19. 19. Characteristics II • Behavioral Symptoms • Repetitive patterns of interests • Self stimulation • Restricted interest • Preoccupation with parts of objects • Cognitive Aspects • Deficit in abstraction • Lack of “Theory of Mind”
  20. 20. Biological Aspects • Lower levels of serum oxytocin compared to controls • Higher levels of oxytocin precursor levels • Autism has been associated with specific variants of the oxytocin receptor genes (Petrovic et al., 2008) • Heightened amygdala activation (faces with a direct gaze)
  21. 21. Feelings • A common myth: Do autistics feel emotion at all? • Missing emotions: • Romantic love • Grief • Expressing emotions: • Through writing • Improves with age
  22. 22. The Autism Spectrum • The Autism Spectrum • Characterized by widespread abnormalities of social interactions and communication, as well as severely restricted interests and highly repetitive behavior • Evidence for dimensional spectrum: • Severity of symptoms vary • Any level of IQ possible • Presence of traits in close relatives
  23. 23. The Autism Spectrum • Autism • Asperger’s Syndrome • Similar to Autism but no significant delay in language development • PDD-NOS (Pervasive Developmental Disorder Not Otherwise Specified) • “Atypical Autism” - most common and somewhat milder than Autism
  24. 24. What could the mechanism be by which variations in Oxytocin could have an effect on autism and social phobia?
  25. 25. Quick Review: Social Stress • HPA axis is highly responsive to psychosocial stress • Main hormones involved: CRF, ACTH, Cortisol, Epinephrine • Regulates fight or flight response and increases alertness to cope with stress
  26. 26. Quick Review: Social Fear 1. a) Sensory information is process in the thalamus b) Pre-frontal cortex 2. Amygdala is activated and projects to brainstem 3. Fear response (similar to stress response) • Research using fearful faces as a cue for social fear can activate the amygdala (seen in fMRI)
  27. 27. Role of Oxytocin in Stress & Fear A) Oxytocin in CNS • Oxytocin has receptors in the limbic system (amygdala) • has an inhibitory effect Evidence: • Intranasal oxytocin + social stimulus (emotional faces, measured by fMRI) showed decreased amygdala activation (Kirsch et al., 2005)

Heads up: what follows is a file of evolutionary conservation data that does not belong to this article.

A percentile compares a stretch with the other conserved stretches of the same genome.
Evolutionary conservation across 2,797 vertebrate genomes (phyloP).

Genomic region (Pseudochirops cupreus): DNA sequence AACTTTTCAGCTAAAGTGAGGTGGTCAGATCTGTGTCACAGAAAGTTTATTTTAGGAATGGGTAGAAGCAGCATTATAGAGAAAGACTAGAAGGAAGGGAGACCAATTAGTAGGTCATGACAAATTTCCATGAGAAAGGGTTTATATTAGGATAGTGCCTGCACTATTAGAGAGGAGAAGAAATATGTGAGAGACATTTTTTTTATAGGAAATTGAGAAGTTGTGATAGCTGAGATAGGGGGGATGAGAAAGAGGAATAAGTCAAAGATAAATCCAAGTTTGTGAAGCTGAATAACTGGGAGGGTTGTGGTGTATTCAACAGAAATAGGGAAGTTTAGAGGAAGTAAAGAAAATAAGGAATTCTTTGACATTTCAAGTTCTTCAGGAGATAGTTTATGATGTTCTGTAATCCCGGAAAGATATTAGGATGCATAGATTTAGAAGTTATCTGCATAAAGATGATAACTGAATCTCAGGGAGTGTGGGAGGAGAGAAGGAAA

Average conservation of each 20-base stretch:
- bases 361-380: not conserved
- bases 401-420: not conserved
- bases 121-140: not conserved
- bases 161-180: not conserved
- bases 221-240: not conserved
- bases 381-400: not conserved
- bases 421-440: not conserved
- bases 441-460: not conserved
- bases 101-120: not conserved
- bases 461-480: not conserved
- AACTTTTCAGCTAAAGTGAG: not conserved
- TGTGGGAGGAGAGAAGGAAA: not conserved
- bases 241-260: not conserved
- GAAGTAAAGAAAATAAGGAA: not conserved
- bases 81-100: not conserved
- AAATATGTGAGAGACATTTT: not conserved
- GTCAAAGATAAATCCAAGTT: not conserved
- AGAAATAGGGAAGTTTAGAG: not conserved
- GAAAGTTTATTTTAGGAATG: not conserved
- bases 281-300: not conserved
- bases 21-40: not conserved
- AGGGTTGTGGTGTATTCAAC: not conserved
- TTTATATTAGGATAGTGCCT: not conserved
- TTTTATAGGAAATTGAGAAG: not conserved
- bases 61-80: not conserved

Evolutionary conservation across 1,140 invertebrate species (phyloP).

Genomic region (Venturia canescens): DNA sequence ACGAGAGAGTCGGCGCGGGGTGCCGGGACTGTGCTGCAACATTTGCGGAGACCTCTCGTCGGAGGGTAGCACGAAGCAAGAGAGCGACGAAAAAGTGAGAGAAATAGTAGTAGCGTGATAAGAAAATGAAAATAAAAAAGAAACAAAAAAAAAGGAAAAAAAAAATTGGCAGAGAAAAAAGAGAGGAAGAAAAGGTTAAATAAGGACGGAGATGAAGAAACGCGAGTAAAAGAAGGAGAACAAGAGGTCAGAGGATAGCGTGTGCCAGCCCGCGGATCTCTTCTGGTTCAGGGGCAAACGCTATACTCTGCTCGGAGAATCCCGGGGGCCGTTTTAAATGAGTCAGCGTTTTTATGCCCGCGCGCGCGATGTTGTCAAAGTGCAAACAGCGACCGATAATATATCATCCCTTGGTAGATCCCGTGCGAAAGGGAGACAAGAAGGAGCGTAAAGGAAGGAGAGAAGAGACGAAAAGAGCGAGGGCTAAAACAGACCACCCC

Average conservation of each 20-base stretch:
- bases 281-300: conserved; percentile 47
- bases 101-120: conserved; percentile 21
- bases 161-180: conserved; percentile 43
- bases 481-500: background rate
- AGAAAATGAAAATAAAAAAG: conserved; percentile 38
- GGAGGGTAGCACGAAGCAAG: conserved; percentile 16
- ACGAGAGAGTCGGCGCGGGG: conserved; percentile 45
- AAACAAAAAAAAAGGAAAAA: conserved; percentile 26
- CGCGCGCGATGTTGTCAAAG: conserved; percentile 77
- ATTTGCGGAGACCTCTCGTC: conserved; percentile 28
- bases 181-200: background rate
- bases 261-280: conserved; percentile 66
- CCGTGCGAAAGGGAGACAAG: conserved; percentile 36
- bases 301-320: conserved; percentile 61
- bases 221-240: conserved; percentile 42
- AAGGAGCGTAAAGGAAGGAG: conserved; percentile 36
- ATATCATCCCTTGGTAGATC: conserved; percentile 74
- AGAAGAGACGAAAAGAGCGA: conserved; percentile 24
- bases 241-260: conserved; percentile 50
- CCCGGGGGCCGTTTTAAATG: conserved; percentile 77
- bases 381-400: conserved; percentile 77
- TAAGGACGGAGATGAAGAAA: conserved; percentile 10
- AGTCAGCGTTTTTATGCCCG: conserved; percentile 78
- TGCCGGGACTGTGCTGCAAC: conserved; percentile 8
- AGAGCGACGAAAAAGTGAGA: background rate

28. 28. Role of Oxytocin in Stress & Fear • Activation of amygdala and brain stem connection also significantly decreased (Kirsch et al., 2005) Text • Conclusion: Increased oxytocin inhibited the social fear response
  29. 29. Role of Oxytocin in Stress & Fear B) Peripheral Oxytocin: • During social stress, oxytocin was found to inhibit secretion of ACTH, cortisol & catecholamines (ex. epinephrine) • Protective factor because it facilitates approach behavior and inhibits overactivation of HPA axis • Oxytocin increases the ability to interact socially
  30. 30. Oxytocin & Social Phobia • One study found that when given intranasal oxytocin normal individuals showed decreased levels of cortisol in response to social stress vs. controls • Oxytocin seems to promote social behavior by reducing stress and anxiety when presented with social situations • The regulation by oxytocin of the HPA axis may be dysfunctional in individuals with social phobia • May lead to the large increase in stress and anxiety in social situations seen with people suffering from social phobia
  31. 31. Oxytocin & Autism • Hypothesis of autism = increased social fear and social deficits due to increased regulation of fear response by oxytocin
  32. 32. Autism Studies • Several studies have linked specific characteristics and behaviors of autism with oxytocin levels 1. Affective Mind Reading 2. Emotional significance to speech intonation 3. Repetitive behaviors (Heinrichs and Gaab)
  33. 33. Andari et al., 2010 • High functioning autism spectrum disorders were given oxytocin intranasally • Played a virtual game of ball toss with 3 virtual players (social, neutral, antisocial) • Visual face scanning task • Results: • Increased ability to process socially relevant cues • Increased time gazing at the face, specifically the eyes, and decreased number of saccades
  34. 34. What other hormones are involved in Social Phobia and Autism?
  35. 35. Cortisol • Shy children and children with behavioral inhibition typically have higher cortisol levels (Stein, 1998) • Many studies have shown that cortisol levels of individuals with social phobia are normal compared to controls’, whether measuring using urinary free cortisol, plasma cortisol or dexamethasone suppression tests (Bell, Malizia & Nutt, 1999) • Suggests that HPA activity is normal in people with social phobia at the level of cortisol